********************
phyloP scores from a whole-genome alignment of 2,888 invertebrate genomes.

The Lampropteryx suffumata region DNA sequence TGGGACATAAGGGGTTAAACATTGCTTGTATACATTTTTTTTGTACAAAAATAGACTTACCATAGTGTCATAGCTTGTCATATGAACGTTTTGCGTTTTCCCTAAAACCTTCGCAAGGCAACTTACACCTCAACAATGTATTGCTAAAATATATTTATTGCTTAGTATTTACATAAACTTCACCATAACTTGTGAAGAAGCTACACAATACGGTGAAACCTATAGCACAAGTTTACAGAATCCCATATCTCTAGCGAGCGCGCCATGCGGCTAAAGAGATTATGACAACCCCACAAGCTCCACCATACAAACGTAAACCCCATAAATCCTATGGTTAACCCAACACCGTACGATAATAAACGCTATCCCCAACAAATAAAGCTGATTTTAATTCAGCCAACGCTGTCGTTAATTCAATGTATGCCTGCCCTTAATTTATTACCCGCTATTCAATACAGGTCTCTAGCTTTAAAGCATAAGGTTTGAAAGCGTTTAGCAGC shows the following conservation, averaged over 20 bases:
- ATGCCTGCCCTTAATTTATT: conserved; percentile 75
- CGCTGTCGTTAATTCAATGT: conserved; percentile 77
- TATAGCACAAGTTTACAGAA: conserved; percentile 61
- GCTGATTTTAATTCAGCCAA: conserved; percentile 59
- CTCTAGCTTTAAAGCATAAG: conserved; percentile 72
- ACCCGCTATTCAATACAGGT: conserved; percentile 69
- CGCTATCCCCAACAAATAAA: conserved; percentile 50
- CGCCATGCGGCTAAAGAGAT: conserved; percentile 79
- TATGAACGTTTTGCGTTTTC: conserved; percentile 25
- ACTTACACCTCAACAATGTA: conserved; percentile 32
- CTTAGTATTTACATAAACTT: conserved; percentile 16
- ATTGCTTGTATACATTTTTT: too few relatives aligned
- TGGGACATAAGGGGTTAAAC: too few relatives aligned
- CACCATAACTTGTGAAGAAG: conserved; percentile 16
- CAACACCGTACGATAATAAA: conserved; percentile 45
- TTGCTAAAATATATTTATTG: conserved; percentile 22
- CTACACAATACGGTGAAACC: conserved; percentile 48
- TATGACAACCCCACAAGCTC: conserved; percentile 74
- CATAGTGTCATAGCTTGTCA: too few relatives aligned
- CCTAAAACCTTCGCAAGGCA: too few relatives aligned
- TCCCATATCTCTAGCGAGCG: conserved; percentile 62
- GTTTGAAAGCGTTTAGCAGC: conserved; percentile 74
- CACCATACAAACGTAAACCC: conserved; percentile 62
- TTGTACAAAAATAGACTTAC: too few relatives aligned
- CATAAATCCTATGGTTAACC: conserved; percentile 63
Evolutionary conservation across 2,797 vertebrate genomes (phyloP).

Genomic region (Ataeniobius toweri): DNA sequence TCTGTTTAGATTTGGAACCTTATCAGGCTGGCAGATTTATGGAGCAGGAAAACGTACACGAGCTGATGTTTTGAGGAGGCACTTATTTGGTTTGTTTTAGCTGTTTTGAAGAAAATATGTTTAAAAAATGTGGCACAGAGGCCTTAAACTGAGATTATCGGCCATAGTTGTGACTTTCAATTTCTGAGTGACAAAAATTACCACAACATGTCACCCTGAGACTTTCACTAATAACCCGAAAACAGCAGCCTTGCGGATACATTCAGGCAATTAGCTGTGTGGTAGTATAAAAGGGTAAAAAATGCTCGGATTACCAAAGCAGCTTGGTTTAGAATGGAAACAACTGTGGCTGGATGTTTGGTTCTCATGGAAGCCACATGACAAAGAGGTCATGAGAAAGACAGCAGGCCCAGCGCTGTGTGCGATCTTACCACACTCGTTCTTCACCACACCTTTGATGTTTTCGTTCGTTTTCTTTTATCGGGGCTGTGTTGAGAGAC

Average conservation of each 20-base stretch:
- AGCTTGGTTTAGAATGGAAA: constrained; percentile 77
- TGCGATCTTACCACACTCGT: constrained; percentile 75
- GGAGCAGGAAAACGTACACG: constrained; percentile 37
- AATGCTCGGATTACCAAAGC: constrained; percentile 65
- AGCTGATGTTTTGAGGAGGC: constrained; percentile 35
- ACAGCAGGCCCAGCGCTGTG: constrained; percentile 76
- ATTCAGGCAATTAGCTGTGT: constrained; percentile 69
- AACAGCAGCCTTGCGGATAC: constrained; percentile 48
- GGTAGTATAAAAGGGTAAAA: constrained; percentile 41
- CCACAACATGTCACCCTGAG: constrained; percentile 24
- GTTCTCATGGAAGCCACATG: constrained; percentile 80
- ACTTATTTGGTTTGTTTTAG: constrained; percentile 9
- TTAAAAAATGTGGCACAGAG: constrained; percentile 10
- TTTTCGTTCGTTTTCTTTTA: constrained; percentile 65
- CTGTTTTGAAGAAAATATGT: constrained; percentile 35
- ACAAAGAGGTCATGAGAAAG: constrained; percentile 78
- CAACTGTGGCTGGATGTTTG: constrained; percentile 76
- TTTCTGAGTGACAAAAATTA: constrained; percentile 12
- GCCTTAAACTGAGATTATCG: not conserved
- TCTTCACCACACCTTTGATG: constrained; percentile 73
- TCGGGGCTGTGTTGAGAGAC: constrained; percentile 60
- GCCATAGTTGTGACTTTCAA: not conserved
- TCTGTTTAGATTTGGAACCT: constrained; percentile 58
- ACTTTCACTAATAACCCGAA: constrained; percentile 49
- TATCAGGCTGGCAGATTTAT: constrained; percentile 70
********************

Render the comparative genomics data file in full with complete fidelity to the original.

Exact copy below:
phyloP scores from a whole-genome alignment of 2,888 invertebrate genomes.

The Lampropteryx suffumata region DNA sequence TGGGACATAAGGGGTTAAACATTGCTTGTATACATTTTTTTTGTACAAAAATAGACTTACCATAGTGTCATAGCTTGTCATATGAACGTTTTGCGTTTTCCCTAAAACCTTCGCAAGGCAACTTACACCTCAACAATGTATTGCTAAAATATATTTATTGCTTAGTATTTACATAAACTTCACCATAACTTGTGAAGAAGCTACACAATACGGTGAAACCTATAGCACAAGTTTACAGAATCCCATATCTCTAGCGAGCGCGCCATGCGGCTAAAGAGATTATGACAACCCCACAAGCTCCACCATACAAACGTAAACCCCATAAATCCTATGGTTAACCCAACACCGTACGATAATAAACGCTATCCCCAACAAATAAAGCTGATTTTAATTCAGCCAACGCTGTCGTTAATTCAATGTATGCCTGCCCTTAATTTATTACCCGCTATTCAATACAGGTCTCTAGCTTTAAAGCATAAGGTTTGAAAGCGTTTAGCAGC shows the following conservation, averaged over 20 bases:
- ATGCCTGCCCTTAATTTATT: conserved; percentile 75
- CGCTGTCGTTAATTCAATGT: conserved; percentile 77
- TATAGCACAAGTTTACAGAA: conserved; percentile 61
- GCTGATTTTAATTCAGCCAA: conserved; percentile 59
- CTCTAGCTTTAAAGCATAAG: conserved; percentile 72
- ACCCGCTATTCAATACAGGT: conserved; percentile 69
- CGCTATCCCCAACAAATAAA: conserved; percentile 50
- CGCCATGCGGCTAAAGAGAT: conserved; percentile 79
- TATGAACGTTTTGCGTTTTC: conserved; percentile 25
- ACTTACACCTCAACAATGTA: conserved; percentile 32
- CTTAGTATTTACATAAACTT: conserved; percentile 16
- ATTGCTTGTATACATTTTTT: too few relatives aligned
- TGGGACATAAGGGGTTAAAC: too few relatives aligned
- CACCATAACTTGTGAAGAAG: conserved; percentile 16
- CAACACCGTACGATAATAAA: conserved; percentile 45
- TTGCTAAAATATATTTATTG: conserved; percentile 22
- CTACACAATACGGTGAAACC: conserved; percentile 48
- TATGACAACCCCACAAGCTC: conserved; percentile 74
- CATAGTGTCATAGCTTGTCA: too few relatives aligned
- CCTAAAACCTTCGCAAGGCA: too few relatives aligned
- TCCCATATCTCTAGCGAGCG: conserved; percentile 62
- GTTTGAAAGCGTTTAGCAGC: conserved; percentile 74
- CACCATACAAACGTAAACCC: conserved; percentile 62
- TTGTACAAAAATAGACTTAC: too few relatives aligned
- CATAAATCCTATGGTTAACC: conserved; percentile 63
Evolutionary conservation across 2,797 vertebrate genomes (phyloP).

Genomic region (Ataeniobius toweri): DNA sequence TCTGTTTAGATTTGGAACCTTATCAGGCTGGCAGATTTATGGAGCAGGAAAACGTACACGAGCTGATGTTTTGAGGAGGCACTTATTTGGTTTGTTTTAGCTGTTTTGAAGAAAATATGTTTAAAAAATGTGGCACAGAGGCCTTAAACTGAGATTATCGGCCATAGTTGTGACTTTCAATTTCTGAGTGACAAAAATTACCACAACATGTCACCCTGAGACTTTCACTAATAACCCGAAAACAGCAGCCTTGCGGATACATTCAGGCAATTAGCTGTGTGGTAGTATAAAAGGGTAAAAAATGCTCGGATTACCAAAGCAGCTTGGTTTAGAATGGAAACAACTGTGGCTGGATGTTTGGTTCTCATGGAAGCCACATGACAAAGAGGTCATGAGAAAGACAGCAGGCCCAGCGCTGTGTGCGATCTTACCACACTCGTTCTTCACCACACCTTTGATGTTTTCGTTCGTTTTCTTTTATCGGGGCTGTGTTGAGAGAC

Average conservation of each 20-base stretch:
- AGCTTGGTTTAGAATGGAAA: constrained; percentile 77
- TGCGATCTTACCACACTCGT: constrained; percentile 75
- GGAGCAGGAAAACGTACACG: constrained; percentile 37
- AATGCTCGGATTACCAAAGC: constrained; percentile 65
- AGCTGATGTTTTGAGGAGGC: constrained; percentile 35
- ACAGCAGGCCCAGCGCTGTG: constrained; percentile 76
- ATTCAGGCAATTAGCTGTGT: constrained; percentile 69
- AACAGCAGCCTTGCGGATAC: constrained; percentile 48
- GGTAGTATAAAAGGGTAAAA: constrained; percentile 41
- CCACAACATGTCACCCTGAG: constrained; percentile 24
- GTTCTCATGGAAGCCACATG: constrained; percentile 80
- ACTTATTTGGTTTGTTTTAG: constrained; percentile 9
- TTAAAAAATGTGGCACAGAG: constrained; percentile 10
- TTTTCGTTCGTTTTCTTTTA: constrained; percentile 65
- CTGTTTTGAAGAAAATATGT: constrained; percentile 35
- ACAAAGAGGTCATGAGAAAG: constrained; percentile 78
- CAACTGTGGCTGGATGTTTG: constrained; percentile 76
- TTTCTGAGTGACAAAAATTA: constrained; percentile 12
- GCCTTAAACTGAGATTATCG: not conserved
- TCTTCACCACACCTTTGATG: constrained; percentile 73
- TCGGGGCTGTGTTGAGAGAC: constrained; percentile 60
- GCCATAGTTGTGACTTTCAA: not conserved
- TCTGTTTAGATTTGGAACCT: constrained; percentile 58
- ACTTTCACTAATAACCCGAA: constrained; percentile 49
- TATCAGGCTGGCAGATTTAT: constrained; percentile 70